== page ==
I received a copy of Parallel Lies from the author in return for an honest review. I gave the book 4* out of 5*
My name is Madeleine, Madeleine Ross. It is a name chosen with thought and because it is classy, and that is what is needed here…’ Madeleine Ross has life exactly as she planned it. Cosy cottage, friendly village, satisfying job. Company… when she wants it. It’s an enviable existence for an independent young woman, and one she’s keen to protect. Enter Daniel – strong, dependable and a danger to everything she’s built. He’s not something she was looking for, but hearts can’t be controlled and maybe, just maybe he might be worth letting into hers. But, all is not what it seems. Because Madeleine is hiding a lifetime of secrets. Deep secrets. And they never stay buried for ever. Her darkest secret returns, like the proverbial bad penny. He is her first love, shadowy, dangerous, the baddest of bad boys. No matter how far she runs, or how well she hides, she can never escape him. Or her past. Here he is, on her doorstep, with a proposition she is powerless to resist but which could devastate the future she hoped to have. Can Madeleine satisfy the old love while keeping the new? You can’t always get what you want but, desperate to preserve the life she has worked so hard for, Madeleine is willing to risk everything to prove that she can.
I’ve always enjoyed Georgia Rose’s work; she has a writing style that carries the reader along, never quite sure what will happen next in her books.
Parallel Lies is no exception; it’s a cracking good read, a mixture of mystery and crime with an overlay of romance.
The main characters are strongly rounded, The protagonist is shown to be flawed; she lives, as the title hints, parallel lives; a damaged woman hidden inside the persona she has skilfully and painstakingly acquired; the classy Madeleine. Then there is Dan, initially disliked by Madeleine, yet it’s a classic case; the dislike turns into reluctant love. A love endangered by a character from her past life. Say no more!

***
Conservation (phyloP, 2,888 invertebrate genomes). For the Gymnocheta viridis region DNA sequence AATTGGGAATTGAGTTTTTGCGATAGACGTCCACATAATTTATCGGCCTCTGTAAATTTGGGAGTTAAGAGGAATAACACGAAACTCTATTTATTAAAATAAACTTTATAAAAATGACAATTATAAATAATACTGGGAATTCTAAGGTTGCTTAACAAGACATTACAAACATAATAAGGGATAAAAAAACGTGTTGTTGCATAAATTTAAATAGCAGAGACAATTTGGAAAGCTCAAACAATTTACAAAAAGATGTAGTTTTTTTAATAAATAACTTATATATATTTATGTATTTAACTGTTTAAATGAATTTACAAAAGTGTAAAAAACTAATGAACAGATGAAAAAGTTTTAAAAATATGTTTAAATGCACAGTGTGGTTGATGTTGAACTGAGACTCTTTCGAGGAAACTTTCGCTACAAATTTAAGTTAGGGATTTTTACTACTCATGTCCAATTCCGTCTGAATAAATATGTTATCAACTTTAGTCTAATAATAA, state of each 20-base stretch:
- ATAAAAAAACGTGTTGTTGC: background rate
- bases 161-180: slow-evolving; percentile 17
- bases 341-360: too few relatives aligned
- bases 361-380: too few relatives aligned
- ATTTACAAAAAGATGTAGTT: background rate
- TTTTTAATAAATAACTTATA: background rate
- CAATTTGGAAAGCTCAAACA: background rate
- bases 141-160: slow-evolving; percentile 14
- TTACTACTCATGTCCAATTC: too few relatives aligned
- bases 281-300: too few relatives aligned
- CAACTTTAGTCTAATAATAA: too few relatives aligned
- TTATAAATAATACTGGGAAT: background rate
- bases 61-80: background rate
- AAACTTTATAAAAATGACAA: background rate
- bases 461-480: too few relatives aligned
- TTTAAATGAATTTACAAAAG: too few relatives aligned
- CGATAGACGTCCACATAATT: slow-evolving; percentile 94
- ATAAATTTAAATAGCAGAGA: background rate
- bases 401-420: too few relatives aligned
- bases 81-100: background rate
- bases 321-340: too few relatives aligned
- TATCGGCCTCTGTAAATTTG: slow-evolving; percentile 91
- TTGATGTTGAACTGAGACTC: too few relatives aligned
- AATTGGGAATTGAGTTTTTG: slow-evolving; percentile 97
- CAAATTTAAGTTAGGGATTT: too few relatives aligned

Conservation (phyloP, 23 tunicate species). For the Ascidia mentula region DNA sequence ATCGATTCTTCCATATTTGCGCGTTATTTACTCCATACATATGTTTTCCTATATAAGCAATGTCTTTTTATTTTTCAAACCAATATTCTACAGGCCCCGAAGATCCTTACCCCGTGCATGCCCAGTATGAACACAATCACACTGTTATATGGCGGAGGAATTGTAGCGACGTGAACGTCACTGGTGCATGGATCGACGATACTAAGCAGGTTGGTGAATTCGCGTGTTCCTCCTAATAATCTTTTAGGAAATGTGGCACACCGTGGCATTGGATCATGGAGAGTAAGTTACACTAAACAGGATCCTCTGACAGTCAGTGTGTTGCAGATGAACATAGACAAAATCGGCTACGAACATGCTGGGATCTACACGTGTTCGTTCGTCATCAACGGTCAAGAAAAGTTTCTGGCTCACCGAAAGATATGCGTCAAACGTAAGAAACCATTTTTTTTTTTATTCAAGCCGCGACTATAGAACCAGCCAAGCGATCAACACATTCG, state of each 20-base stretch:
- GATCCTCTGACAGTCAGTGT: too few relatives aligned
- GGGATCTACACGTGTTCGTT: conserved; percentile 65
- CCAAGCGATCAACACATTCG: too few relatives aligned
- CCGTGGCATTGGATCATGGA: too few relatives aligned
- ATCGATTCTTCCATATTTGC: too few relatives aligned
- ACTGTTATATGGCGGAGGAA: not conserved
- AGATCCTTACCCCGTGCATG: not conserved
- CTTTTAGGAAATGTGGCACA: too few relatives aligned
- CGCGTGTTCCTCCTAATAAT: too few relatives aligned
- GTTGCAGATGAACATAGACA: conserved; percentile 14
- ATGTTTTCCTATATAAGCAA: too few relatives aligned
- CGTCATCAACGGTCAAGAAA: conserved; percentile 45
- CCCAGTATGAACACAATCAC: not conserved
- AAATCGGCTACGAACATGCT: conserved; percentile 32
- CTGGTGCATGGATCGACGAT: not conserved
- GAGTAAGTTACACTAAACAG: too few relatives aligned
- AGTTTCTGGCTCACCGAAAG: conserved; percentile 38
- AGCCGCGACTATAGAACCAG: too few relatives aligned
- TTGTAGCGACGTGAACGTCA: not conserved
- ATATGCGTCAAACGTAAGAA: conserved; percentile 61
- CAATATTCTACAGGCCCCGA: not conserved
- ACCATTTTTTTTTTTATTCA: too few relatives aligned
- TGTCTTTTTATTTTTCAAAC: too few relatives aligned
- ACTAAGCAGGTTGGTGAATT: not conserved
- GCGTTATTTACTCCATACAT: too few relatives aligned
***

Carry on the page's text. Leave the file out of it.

And, something else I liked; the minor characters are given enough layers to make them believable (I particularly liked Diane, a strong woman who grew up in the sixties, with all that the era represents) and Joe, the gardener and friend of Diane, given wisdom and insight. Also Kourtney, a young woman rough around the edges who reminds the protagonist of herself when younger. For me, the way Kourtney’s life evolves in the story suggests that there is more to come from this character at some times in the future. Or maybe not? Hmm.
Told mostly from Madeline’s point of view. we get an insight both to the way the plot is progressing and also to the subtle, inevitable changes in the protagonist. But there is, as well, another point of view, and I did like this; Dan’s point of view. This is in the second person point of view as internal dialogue. It worked well, for me.
And I thought the dialogue throughout worked well for all the characters.
The descriptions of the settings give a good sense of place; it’s easy to see the characters moving around the pubs and houses in Crowbridge, the gym and seedy shop in Hartleigh.
All in all, a well written story by Georgia Rose that builds the tension of the plot.
I recommend Parallel Lies.
Links to buy:
Georgia Rose is a writer and the author of the romantic and suspenseful Grayson Trilogy books: A Single Step, Before the Dawn and Thicker than Water. A short story, The Joker, based on a favourite character from the series followed and is free to download from Amazon.
Her fourth novel, Parallel Lies, a standalone, encompasses crime along with Georgia’s usual blending of genre.
Following a long stint working in the law Georgia set up her own business providing administration services for other companies which she does to this day managing to entwine that work along with her writing.
Georgia’s background in countryside living, riding, instructing and working with horses has provided the knowledge needed for some of her story lines; the others are a product of her passion for people watching and her overactive imagination.
Links to Georgia: